Federal Reserve set to unveil 'QE2' plan
The US Federal Reserve is expected to unveil plans today to inject billions of dollars into the country's economy to jump-start its sluggish recovery.
The central bank should reveal the size of a second quantitative easing package - dubbed QE2 - following the conclusion of a meeting of policymakers in Washington DC.
The bank, led by governor Ben Bernanke, has hinted at the prospect of QE2 in recent weeks, with economists expecting as much as $500bn (€356bn) to be pumped into the world's largest economy.
In the first few months of the year, the US economy seemed to be growing strongly, but in the early summer signs that the recovery was slowing down emerged.
Consumer confidence, new home sales and manufacturing performance have been volatile, and despite a flurry of upbeat reports recently, unemployment is still close to 10pc and inflation is critically low.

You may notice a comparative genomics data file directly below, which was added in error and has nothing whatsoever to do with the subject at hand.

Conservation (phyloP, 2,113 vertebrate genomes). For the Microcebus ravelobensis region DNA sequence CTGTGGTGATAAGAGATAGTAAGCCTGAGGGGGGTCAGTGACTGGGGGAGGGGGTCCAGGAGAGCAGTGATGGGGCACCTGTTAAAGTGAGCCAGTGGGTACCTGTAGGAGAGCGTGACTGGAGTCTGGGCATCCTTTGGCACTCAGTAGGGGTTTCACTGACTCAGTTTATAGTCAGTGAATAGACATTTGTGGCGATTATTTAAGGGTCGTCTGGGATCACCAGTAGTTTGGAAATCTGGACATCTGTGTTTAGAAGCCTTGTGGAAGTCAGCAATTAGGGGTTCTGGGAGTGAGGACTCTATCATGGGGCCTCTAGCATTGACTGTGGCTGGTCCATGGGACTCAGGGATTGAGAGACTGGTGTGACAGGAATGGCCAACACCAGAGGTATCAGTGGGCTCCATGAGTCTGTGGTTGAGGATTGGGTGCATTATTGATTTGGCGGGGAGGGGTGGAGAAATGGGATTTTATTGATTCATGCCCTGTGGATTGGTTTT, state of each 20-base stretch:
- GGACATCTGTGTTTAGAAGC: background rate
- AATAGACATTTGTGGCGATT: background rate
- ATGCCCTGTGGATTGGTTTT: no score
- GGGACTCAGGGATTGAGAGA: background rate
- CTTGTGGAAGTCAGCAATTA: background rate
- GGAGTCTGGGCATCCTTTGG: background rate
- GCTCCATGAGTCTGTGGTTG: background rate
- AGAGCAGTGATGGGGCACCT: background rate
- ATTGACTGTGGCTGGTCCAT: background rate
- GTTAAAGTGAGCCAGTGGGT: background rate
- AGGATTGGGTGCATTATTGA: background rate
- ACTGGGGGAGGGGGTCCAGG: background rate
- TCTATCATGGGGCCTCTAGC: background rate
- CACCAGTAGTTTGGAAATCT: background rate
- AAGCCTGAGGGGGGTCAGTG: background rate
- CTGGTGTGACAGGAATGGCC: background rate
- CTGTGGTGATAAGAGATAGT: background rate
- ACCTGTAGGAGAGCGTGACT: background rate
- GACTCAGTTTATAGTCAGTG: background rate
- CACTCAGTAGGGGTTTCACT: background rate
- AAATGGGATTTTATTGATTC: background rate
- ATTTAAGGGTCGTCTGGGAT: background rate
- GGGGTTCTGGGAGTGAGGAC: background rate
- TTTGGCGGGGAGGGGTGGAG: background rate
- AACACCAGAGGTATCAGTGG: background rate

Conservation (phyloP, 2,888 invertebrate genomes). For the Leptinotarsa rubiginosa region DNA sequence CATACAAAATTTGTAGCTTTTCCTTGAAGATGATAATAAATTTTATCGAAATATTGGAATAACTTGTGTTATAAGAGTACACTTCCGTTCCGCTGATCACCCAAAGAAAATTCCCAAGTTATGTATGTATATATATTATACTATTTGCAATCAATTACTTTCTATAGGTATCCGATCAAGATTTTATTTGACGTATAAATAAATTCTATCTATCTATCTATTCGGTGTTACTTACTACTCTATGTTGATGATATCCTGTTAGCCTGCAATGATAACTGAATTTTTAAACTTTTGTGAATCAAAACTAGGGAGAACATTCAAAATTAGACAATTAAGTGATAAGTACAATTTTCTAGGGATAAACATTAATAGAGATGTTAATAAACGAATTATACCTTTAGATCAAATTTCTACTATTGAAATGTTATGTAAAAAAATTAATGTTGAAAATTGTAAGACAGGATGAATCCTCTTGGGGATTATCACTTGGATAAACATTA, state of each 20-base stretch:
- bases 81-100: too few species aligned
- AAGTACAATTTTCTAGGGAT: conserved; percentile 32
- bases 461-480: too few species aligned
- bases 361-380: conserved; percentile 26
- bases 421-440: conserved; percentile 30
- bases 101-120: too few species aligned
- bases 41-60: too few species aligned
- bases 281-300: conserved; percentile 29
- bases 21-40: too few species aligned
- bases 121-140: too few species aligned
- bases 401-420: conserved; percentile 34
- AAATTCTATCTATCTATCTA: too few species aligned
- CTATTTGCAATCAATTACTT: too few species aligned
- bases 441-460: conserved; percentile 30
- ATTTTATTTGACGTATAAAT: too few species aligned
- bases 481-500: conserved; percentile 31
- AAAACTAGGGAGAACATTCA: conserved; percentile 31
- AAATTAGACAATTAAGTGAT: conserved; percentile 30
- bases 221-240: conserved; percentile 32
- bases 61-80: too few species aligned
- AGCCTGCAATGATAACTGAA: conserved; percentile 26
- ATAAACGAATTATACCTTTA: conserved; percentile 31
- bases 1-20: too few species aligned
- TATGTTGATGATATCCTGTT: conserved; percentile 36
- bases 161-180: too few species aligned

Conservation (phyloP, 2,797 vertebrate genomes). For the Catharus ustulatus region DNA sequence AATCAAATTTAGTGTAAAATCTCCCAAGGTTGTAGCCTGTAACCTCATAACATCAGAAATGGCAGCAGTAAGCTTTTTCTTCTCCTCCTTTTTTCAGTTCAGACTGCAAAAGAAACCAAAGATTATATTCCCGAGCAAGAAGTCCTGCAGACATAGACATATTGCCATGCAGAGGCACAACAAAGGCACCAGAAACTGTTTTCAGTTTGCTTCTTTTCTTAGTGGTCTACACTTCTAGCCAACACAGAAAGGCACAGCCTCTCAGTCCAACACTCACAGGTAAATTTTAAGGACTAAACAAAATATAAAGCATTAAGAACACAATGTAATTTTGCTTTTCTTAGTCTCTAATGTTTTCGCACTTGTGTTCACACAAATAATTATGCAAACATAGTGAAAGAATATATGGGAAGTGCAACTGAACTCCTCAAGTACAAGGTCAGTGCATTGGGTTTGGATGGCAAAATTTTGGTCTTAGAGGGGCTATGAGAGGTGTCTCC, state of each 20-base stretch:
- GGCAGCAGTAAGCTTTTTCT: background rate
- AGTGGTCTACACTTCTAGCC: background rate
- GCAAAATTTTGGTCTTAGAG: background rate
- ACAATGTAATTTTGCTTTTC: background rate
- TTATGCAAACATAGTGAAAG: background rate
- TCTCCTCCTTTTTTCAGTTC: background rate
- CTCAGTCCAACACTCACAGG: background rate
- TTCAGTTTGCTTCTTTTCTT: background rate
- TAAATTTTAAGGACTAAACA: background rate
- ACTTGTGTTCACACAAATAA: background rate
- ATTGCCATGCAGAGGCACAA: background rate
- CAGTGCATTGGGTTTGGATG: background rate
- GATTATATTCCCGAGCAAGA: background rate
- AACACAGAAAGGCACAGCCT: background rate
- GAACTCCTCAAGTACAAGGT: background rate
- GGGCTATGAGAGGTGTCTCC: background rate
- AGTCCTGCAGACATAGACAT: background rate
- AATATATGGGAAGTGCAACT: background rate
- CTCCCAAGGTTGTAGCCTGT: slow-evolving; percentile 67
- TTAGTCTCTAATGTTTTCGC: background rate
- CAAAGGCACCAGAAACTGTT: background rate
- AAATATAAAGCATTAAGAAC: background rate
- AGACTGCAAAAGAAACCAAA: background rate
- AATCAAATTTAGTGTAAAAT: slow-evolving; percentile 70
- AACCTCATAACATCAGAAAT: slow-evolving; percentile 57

Further quantitative easing - or asset purchases as it is also known - could encourage banks to lend, drive down long-term interest rates and encourage investment, lower the dollar's exchange rate and stimulate spending.
Amna Asaf, analyst at Capital Economics, said the most likely outcome was a programme of $500bn over the next six months and added the Fed would "make those purchases, and any additional purchases beyond that, conditional on how inflation and the unemployment rate evolve".
Mark Cliffe, chief economist at ING, said quantitative easing could boost the economy, but also had the potential to damage recovery.
He said the programme could lead to a currency war - as other nations manipulate currencies to compete with the weakened dollar - and could also lead to an unmanageable surge in inflation above target.
Mr Cliffe added: "Much will depend on the Fed's ability to recognise this and put QE into reverse in a smooth and timely fashion."
The US Federal Reserve's announcement is expected at 6.15pm.